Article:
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JUNE 2, 2024 at 7:00 AM

1st Sunday Hike

1st Sunday Hike

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Gabriel Prosser Hike at Bryan Park

Meet/Assemble at the Waterfall Bridge

Park on Gabriel Prosser Circle

4308 Hermitage Rd., Richmond Virginia 23227

Gabriel was born enslaved on the Prosser family’s Brookfield plantation in 1776, the same year that the United States declared its independence from Britain. Virginia’s enslaved population, perhaps more than anyone, cherished the Revolution’s principles of liberty and equality. In 1800, fueled by these ideals, Gabriel devised a plan to achieve freedom for him and his people. As a blacksmith, Gabriel enjoyed freedoms that enslaved field hands did not have, primarily the ability to travel between Thomas Prosser’s plantation and Richmond for work, which also afforded him the opportunity to recruit for his insurrection. The conspirators intended to kill their masters, seize the Richmond capitol building, magazine, and penitentiary, and take Governor James Monroe hostage. They planned the insurrection for August 30, but torrential rain prevented it from occurring. Pharaoh and Tom, two enslaved men from a neighboring plantation, informed their master, Mosby Sheppard, of the plot. Sheppard quickly rode to Richmond to warn the governor.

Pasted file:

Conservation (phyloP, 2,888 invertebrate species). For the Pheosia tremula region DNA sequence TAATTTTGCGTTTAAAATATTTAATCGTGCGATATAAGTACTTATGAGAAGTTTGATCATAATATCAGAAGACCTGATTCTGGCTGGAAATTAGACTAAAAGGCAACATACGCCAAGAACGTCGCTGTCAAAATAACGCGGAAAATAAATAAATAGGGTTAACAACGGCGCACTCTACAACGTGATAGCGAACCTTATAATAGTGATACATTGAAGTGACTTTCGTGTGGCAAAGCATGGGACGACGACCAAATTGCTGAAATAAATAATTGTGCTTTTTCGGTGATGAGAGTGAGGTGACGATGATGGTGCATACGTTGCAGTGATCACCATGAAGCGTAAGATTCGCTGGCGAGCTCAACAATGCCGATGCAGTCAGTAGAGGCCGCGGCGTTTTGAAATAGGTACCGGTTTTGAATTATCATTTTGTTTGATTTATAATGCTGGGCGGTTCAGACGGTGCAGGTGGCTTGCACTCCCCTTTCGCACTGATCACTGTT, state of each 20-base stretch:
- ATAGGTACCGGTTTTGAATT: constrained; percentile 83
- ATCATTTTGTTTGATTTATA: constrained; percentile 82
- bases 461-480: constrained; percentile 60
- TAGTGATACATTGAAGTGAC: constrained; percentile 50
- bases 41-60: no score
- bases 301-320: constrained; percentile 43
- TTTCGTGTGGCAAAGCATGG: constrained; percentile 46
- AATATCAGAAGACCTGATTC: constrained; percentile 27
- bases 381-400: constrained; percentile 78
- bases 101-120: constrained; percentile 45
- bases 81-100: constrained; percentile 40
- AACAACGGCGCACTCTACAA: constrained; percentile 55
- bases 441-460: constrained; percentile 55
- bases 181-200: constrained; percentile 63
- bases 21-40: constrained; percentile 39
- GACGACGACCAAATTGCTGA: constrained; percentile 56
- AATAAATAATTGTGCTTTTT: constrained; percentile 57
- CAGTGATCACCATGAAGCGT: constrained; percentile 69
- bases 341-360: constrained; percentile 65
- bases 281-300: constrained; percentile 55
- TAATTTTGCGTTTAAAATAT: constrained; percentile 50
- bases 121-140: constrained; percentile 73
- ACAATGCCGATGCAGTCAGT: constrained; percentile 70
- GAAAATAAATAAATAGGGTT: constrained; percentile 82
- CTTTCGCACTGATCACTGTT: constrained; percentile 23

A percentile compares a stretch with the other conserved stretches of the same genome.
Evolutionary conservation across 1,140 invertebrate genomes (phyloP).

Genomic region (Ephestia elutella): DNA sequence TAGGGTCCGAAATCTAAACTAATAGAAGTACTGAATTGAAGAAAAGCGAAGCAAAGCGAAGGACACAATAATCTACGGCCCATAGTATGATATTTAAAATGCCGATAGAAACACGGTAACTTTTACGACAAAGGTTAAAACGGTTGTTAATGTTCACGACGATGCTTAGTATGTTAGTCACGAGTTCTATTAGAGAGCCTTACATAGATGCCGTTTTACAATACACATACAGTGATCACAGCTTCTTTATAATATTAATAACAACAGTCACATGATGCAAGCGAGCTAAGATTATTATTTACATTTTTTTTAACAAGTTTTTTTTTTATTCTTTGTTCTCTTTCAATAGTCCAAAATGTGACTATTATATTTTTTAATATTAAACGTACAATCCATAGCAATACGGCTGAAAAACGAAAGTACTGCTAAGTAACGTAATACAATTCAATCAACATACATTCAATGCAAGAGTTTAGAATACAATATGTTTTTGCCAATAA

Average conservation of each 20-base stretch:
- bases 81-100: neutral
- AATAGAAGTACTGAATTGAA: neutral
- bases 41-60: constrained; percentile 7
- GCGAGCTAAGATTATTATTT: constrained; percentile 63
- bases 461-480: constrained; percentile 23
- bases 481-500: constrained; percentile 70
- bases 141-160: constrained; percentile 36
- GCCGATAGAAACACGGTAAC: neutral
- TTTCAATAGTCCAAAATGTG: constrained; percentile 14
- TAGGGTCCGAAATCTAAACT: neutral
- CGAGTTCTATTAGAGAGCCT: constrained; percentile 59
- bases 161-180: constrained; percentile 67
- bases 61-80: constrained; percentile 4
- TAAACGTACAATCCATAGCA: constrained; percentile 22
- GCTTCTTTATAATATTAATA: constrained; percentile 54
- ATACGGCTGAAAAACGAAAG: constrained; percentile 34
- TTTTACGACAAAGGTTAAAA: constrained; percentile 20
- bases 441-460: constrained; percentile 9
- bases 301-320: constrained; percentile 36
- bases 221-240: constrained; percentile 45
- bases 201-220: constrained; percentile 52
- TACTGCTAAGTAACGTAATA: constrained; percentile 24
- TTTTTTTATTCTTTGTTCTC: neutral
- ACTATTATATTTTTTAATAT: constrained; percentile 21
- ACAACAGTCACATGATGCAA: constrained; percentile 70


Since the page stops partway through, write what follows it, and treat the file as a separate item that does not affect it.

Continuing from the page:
Monroe concluded that this danger necessitated immediate action. He stationed militiamen at the capitol building, magazine, and penitentiary, sent patrols to the countryside and nearby cities, and dispatched warnings of the potential danger throughout Virginia. By September 2, twenty enslaved individuals had been arrested for their part in the conspiracy. Gabriel was captured at the end of September near Norfolk, then brought to Richmond where he met briefly with Monroe before his trial and execution. In the end, Gabriel, his two brothers, and twenty-three other conspirators were executed, while many others were acquitted or pardoned.

These five primary sources offer varying perspectives on Gabriel’s Rebellion. James Monroe’s Annual Address to the Virginia Assembly details the actions his government took in response to the planned insurrection. Monroe’s letter to Thomas Jefferson reveals his struggle on whether to pursue a more severe or lenient response towards the conspirators. Jefferson’s reply, written five days later, expands on Monroe’s concerns regarding the dangers the accused conspirators would pose to society if freed. The confession of Solomon describes the formation of the plot from the perspective of one of the conspirators. The excerpt from Travels in Some Parts of North America recounts Robert Sutcliff’s journey to Richmond in the years following Gabriel’s Rebellion, where the memory of the conspiracy was still fresh.


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